Homemade shield protects plants from spray

April 11, 2018
  • By Walter Reeves
  • For the AJC
Use a plastic funnel to make a spray shield to protect plants from pesticides. WALTER REEVES

Q: What can I spray to kill weeds in and around my rose bushes without hurting them? Estelle Cooper, Jefferson

A: At a big-box store I recently saw a sprayer that had a conical shield attached to the spray wand. The label indicated it was for use near ornamental plants. You can make a homemade shield by cutting the neck of a four-inch plastic funnel so that it fits over the nozzle of your own garden sprayer. Use tape to hold it in place. Or you can cut the bottom off of a gallon milk jug, put the jug over a weed and give it a squirt through the jug neck. With this protection, I’d feel comfortable spraying glyphosate (Roundup, etc) as close as 12 inches from your rose stems. You could also use a large piece of cardboard to shield plants when you spray.

Q: A neighbor swears by nicotine tea to spray for insects in his vegetable garden. He takes a wad of chewing tobacco wrapped in cheesecloth and lets it sit in a gallon of water for a week then uses the liquid in his sprayer. Is this a good alternative to chemicals? Lou Lunetta, email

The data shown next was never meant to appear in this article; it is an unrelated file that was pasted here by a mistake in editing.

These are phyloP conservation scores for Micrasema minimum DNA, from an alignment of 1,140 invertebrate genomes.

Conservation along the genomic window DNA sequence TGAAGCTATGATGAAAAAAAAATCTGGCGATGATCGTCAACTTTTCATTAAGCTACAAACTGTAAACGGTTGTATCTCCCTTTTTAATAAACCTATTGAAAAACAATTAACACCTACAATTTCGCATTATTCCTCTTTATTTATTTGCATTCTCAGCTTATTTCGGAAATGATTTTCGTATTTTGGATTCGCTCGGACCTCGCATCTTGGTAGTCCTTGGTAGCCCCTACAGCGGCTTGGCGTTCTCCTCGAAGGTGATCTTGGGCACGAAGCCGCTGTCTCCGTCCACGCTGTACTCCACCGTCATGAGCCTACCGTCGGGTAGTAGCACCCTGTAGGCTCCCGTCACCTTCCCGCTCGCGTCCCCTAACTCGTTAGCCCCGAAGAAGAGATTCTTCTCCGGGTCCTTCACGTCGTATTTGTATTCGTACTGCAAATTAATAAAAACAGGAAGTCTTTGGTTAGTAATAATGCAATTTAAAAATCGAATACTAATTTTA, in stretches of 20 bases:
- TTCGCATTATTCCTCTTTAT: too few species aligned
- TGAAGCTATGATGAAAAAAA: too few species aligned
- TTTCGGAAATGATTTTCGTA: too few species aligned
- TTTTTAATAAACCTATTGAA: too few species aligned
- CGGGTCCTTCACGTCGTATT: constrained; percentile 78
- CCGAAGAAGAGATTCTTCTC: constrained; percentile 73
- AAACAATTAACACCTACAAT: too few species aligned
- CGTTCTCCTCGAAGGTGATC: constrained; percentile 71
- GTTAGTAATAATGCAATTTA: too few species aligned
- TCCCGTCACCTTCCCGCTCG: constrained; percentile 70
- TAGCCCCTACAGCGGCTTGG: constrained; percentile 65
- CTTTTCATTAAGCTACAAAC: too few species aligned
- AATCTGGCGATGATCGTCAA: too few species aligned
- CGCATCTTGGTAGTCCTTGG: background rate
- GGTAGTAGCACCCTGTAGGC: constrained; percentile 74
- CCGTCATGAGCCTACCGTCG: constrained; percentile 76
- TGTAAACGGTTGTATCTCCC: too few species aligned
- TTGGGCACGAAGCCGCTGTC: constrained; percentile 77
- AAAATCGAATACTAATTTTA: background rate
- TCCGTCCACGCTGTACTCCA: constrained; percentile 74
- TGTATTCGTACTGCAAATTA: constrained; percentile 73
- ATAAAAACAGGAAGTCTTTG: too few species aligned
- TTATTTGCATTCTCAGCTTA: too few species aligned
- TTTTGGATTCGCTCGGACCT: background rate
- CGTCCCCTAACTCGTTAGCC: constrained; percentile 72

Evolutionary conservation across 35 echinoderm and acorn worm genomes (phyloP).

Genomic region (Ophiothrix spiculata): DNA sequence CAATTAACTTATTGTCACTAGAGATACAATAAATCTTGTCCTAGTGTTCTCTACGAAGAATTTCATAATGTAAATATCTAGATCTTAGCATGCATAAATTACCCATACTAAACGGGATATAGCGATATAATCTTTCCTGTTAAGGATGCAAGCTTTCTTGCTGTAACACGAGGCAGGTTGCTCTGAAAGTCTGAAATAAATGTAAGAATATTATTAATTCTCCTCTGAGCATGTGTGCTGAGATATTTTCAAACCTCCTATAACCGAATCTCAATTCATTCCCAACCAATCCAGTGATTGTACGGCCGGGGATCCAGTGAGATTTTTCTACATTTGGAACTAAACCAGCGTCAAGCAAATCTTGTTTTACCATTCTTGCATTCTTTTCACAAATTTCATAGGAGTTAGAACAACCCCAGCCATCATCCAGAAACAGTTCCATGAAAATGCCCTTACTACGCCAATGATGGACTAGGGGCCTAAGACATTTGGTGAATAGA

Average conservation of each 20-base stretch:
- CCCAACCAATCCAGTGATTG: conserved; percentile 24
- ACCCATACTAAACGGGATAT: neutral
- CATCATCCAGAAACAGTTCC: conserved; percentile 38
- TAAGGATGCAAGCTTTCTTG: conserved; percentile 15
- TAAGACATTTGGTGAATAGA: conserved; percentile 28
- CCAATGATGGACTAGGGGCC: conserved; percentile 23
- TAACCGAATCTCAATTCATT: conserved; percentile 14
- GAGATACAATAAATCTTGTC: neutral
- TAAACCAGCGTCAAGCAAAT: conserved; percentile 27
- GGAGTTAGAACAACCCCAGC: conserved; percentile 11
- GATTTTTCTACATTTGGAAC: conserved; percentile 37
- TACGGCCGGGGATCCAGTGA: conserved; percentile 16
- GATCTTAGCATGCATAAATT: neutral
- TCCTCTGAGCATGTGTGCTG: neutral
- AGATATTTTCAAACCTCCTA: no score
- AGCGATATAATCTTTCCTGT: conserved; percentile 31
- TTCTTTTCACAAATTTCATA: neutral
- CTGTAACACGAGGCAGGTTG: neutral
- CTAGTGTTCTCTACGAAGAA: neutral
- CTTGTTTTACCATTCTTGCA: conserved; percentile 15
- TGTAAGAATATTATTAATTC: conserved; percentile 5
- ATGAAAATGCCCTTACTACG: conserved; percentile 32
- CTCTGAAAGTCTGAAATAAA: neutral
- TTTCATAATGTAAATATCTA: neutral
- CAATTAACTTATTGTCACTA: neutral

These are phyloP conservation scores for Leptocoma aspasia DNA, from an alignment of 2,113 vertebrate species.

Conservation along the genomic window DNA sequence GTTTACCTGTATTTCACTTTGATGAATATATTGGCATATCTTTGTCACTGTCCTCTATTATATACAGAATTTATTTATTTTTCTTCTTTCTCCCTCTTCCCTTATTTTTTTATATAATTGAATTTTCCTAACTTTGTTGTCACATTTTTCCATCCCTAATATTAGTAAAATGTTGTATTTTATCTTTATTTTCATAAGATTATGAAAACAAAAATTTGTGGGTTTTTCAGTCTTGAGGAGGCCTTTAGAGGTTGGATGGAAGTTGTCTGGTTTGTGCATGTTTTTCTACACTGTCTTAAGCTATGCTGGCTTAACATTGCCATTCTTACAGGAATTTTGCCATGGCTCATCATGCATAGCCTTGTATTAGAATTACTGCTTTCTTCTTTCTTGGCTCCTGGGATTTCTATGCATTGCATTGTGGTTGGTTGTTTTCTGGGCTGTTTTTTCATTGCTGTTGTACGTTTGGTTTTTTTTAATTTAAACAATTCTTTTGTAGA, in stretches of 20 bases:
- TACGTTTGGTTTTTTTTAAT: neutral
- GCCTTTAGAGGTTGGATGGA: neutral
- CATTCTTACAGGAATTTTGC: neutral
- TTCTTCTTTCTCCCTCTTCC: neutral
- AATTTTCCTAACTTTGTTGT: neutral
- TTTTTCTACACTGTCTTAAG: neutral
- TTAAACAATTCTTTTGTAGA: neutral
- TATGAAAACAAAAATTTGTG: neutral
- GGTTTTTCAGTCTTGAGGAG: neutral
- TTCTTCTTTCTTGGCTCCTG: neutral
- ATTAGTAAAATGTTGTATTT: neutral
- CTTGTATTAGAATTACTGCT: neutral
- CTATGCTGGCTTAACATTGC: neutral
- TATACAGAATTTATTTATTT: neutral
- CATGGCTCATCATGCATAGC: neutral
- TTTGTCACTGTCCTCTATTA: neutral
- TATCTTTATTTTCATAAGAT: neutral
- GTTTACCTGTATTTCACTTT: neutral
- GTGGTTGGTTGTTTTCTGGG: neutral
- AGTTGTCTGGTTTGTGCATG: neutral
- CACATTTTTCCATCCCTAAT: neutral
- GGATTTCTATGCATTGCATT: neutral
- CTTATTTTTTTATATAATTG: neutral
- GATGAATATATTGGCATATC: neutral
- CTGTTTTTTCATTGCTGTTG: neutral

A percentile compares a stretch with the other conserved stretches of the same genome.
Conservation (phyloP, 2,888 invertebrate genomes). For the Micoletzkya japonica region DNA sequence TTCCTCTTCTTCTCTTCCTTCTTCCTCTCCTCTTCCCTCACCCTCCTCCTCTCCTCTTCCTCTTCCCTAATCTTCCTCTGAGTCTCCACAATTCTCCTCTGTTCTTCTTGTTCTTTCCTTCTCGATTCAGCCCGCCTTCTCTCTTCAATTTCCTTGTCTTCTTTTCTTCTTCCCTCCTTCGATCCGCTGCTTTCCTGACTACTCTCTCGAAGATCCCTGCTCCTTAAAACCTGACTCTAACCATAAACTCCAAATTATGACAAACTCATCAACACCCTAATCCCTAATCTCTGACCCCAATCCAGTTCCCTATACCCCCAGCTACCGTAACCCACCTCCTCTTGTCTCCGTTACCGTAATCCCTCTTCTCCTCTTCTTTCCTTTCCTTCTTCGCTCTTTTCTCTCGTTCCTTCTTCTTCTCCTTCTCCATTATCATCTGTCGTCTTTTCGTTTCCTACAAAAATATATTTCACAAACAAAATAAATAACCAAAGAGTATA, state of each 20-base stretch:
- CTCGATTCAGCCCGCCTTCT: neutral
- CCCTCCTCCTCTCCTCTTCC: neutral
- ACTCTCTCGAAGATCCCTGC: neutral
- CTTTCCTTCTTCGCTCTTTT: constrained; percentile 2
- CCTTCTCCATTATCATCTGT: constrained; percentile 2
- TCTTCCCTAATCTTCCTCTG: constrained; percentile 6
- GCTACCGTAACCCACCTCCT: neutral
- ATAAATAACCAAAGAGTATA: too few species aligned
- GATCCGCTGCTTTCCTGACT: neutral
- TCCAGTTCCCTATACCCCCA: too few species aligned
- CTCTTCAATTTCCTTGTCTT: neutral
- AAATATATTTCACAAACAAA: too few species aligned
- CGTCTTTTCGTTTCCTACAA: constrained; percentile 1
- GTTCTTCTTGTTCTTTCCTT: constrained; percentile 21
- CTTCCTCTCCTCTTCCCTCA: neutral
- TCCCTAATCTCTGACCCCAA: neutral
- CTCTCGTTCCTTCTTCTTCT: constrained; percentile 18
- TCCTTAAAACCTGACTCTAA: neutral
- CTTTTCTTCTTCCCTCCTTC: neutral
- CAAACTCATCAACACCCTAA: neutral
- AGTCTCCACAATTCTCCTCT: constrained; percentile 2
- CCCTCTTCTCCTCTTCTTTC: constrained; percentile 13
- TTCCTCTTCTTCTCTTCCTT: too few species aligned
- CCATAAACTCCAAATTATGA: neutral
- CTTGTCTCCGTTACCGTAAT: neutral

A: I saw the same insect-control method used in Cuba. They soaked tobacco leaves in a bucket and sprayed the resulting tobacco water on their vegetables. I noted that the gardener spraying it was careful to wear rubber gloves and rubber boots when he used the stuff because nicotine is quite poisonous. I understand that you don’t want to use “chemicals” in your garden, but several manufactured insecticides are less toxic to use than nicotine. Instead of tobacco water, consider using brand-name insecticidal soap or pyrethrin insecticides in your garden and plant lots of flowers to attract beneficial insects.

Q: What can we plant to repel mosquitos instead of using chemicals? Steve Houlder, Newnan

A: I hate to burst a popular bubble but no landscape plant has been shown to repel mosquitoes. It is true that the sap of some plants is mildly repellent but few gardeners want to use a kitchen juicer to make their own mosquito deterrent. If you’ve emptied water containers and eliminated English ivy hiding places, consider a non-oily repellent that contains picaridin. Another way to keep mosquitoes at bay on your deck or patio is to use an electric fan. A constant gentle breeze is more than most mosquitoes can fight.

Q: If I raise the soil level around my trees about two feet, will they die? Leona Mosby, email

A: If you cover your mouth and nose with a wet washcloth, will you find it hard to breathe? Tree roots require the ability to “breathe.” They need to get rid of harmful gases generated in the normal process of root growth. They also need access to oxygen and carbon dioxide. In general, raising the soil level more than six inches harms tree root respiration, particularly if most of the roots of a tree are covered. If you want to grow flowers under the tree, consider using planters held above the soil on short legs.